To use all functions of this page, please activate cookies in your browser.
With an accout for my.chemeurope.com you can always see everything at a glance – and you can configure your own website and individual newsletter.
- My watch list
- My saved searches
- My saved topics
- My newsletter
Center for Food Safety and Applied Nutrition
Additional recommended knowledge
"Food" within the context of FDA is a very broad term with some limitations. Products that contain meat are regulated by the USDA's Food Safety and Inspection Service, with the exception of seafood and some exotic meats. The regulation of eggs is similarly complicated by shared responsibilities between the two agencies.
Many other federal and state agencies have some overlapping or conflicting requirements for regulation of food products. For example, the EPA regulates levels of allowable contaminants in public drinking water, where the FDA regulates bottled water.
Regulation of food also includes food additives such as preservatives and artificial sweeteners. Controversies over preservatives were very important in the early days of the FDA, where volunteers participated in experimental meals with high doses of the chemicals to determine their toxicity. Levels of undesirable food additives, such as methyl mercury in canned tuna, are the responsibility of the FDA.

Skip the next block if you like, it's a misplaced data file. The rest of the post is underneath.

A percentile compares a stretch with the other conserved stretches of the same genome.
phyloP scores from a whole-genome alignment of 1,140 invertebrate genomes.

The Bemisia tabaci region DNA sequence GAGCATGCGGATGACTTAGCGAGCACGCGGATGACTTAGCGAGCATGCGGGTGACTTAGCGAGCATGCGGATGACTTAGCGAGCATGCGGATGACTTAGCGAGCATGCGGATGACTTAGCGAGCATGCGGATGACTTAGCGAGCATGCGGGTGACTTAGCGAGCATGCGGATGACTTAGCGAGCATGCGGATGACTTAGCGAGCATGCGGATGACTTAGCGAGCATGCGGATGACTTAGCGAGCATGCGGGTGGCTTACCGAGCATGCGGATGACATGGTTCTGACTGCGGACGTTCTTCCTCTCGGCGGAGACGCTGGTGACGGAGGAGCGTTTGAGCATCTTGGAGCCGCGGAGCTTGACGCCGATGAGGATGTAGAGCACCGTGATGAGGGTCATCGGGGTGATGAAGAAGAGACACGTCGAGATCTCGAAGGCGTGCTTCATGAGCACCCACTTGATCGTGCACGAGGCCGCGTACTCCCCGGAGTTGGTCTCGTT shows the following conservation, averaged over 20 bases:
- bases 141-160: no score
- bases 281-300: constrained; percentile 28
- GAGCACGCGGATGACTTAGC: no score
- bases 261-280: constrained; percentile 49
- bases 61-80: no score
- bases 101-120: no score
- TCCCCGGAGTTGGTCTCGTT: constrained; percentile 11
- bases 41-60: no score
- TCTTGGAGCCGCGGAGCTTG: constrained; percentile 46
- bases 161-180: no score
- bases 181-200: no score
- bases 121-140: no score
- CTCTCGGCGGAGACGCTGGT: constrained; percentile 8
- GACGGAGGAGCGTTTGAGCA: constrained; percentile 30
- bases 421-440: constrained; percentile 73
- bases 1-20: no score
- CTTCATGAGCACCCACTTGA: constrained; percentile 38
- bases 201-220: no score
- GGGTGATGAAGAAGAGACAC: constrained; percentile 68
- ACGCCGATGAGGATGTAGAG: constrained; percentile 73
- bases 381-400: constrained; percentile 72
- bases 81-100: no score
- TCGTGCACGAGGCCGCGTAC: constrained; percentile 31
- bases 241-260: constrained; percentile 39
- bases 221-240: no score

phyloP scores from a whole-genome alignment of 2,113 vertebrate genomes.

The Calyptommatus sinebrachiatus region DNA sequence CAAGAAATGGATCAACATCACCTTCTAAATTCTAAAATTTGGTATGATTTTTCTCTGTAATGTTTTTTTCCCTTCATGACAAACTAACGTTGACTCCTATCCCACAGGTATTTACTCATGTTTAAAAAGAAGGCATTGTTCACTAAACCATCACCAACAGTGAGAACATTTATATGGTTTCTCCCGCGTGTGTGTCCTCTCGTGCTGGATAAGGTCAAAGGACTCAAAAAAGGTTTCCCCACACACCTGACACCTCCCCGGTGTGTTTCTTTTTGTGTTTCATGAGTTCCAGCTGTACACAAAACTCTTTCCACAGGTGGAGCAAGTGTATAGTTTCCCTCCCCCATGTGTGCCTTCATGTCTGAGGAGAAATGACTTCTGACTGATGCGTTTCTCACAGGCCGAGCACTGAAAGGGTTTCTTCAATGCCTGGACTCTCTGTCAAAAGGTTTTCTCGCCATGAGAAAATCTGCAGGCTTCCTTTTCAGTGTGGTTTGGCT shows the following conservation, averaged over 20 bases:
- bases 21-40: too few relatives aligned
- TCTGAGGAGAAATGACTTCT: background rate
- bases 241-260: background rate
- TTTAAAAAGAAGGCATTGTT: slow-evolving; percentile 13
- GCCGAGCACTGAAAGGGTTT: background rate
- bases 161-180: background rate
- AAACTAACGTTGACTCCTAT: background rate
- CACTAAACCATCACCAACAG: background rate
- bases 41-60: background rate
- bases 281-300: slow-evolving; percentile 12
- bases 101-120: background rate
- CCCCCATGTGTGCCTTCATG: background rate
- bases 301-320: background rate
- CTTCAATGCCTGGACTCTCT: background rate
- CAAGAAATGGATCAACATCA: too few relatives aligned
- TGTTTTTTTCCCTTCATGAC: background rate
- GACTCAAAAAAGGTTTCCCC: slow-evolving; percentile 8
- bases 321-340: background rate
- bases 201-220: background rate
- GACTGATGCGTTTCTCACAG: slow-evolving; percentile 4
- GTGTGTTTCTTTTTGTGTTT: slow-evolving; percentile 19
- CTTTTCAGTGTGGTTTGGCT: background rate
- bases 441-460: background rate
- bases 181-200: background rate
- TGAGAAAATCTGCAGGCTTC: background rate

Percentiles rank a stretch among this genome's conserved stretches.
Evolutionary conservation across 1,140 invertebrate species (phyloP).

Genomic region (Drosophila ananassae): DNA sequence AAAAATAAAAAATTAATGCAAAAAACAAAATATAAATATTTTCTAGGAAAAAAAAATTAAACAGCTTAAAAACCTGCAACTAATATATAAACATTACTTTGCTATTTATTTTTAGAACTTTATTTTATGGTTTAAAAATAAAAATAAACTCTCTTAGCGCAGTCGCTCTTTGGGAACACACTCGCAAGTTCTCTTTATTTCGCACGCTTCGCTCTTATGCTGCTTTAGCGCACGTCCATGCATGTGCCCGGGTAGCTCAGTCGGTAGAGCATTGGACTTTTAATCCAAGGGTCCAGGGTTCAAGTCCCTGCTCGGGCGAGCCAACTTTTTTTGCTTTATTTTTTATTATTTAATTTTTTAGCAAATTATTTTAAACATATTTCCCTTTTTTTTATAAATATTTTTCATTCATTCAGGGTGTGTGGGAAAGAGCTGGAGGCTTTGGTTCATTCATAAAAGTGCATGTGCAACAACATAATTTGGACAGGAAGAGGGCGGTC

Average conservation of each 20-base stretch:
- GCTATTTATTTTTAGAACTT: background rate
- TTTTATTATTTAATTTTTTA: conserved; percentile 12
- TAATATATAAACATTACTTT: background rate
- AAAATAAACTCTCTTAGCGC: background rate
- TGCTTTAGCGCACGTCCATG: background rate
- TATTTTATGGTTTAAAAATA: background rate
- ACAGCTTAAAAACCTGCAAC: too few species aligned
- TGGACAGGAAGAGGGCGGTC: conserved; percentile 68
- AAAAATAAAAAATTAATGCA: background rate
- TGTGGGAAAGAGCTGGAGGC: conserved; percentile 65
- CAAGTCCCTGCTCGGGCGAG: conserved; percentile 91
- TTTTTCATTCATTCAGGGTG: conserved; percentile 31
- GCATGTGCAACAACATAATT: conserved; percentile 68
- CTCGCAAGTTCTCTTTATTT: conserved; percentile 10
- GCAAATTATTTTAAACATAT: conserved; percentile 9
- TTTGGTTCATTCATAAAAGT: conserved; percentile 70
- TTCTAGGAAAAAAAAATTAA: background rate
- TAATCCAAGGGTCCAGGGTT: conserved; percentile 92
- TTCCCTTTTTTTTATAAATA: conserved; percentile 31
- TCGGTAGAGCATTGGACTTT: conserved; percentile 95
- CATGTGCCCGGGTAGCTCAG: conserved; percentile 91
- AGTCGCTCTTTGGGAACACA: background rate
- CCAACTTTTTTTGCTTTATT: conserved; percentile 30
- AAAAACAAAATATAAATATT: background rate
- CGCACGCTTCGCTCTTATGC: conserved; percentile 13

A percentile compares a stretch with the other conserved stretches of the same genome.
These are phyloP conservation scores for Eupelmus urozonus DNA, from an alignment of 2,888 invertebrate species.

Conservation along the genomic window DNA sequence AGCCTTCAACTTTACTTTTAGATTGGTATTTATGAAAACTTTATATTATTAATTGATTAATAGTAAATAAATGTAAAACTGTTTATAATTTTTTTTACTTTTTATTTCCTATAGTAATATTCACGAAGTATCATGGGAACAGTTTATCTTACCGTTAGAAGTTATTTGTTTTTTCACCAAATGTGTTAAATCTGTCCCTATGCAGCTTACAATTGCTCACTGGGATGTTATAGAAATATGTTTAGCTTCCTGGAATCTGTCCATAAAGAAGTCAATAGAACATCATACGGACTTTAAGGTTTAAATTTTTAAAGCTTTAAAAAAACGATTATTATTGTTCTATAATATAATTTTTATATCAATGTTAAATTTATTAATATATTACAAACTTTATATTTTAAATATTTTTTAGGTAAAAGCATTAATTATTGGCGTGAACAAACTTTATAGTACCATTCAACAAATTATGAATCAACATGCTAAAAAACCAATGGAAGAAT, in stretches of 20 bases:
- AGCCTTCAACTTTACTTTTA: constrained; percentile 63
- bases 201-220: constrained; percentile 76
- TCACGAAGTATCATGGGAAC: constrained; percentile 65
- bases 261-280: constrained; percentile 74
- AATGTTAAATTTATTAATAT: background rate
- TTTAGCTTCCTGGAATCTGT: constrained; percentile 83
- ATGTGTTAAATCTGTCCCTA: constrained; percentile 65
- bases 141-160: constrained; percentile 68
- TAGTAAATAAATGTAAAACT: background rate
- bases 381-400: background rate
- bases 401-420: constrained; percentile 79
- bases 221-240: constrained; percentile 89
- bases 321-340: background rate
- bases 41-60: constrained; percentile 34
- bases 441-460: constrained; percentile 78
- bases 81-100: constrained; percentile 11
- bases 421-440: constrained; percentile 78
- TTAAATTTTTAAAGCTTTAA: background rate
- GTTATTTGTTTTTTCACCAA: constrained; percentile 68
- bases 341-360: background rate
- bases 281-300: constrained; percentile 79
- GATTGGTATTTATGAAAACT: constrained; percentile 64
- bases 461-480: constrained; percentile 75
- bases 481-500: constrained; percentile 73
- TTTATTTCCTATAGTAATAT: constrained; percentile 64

FDA maintains a list of additives that are used in food in the United States as well as a list of additives Generally Recognized as Safe (GRAS, pronounced grass). Products that contain ingredients that are not GRAS are usually dietary supplements (for example, many energy drinks contain stimulants which are not GRAS).
Food products may make health claims, such as the "Heart Healthy" labels on foods high in fiber. Each specific claim must be submitted and is based on the content of the food, it is not an approval of a specific product. Dietary supplements may make "structure or function" claims but cannot legally claim to cure or prevent disease unless they meet an approved health claim as a food product.
CFSAN is also responsible for food labeling, specifically the "Nutrition Facts" panel typically seen on packaged foods. Ingredient declarations are also required, and this is important for consumers with food allergies
Regulation of food includes evaluations of products which are used in food handling and storage, referred to as "food contact surfaces." Problems in this area include lead based glazes that are used to decorate ceramic dishes.
Food Safety and Inspection Service
|This article is licensed under the GNU Free Documentation License. It uses material from the Wikipedia article "Center_for_Food_Safety_and_Applied_Nutrition". A list of authors is available in Wikipedia.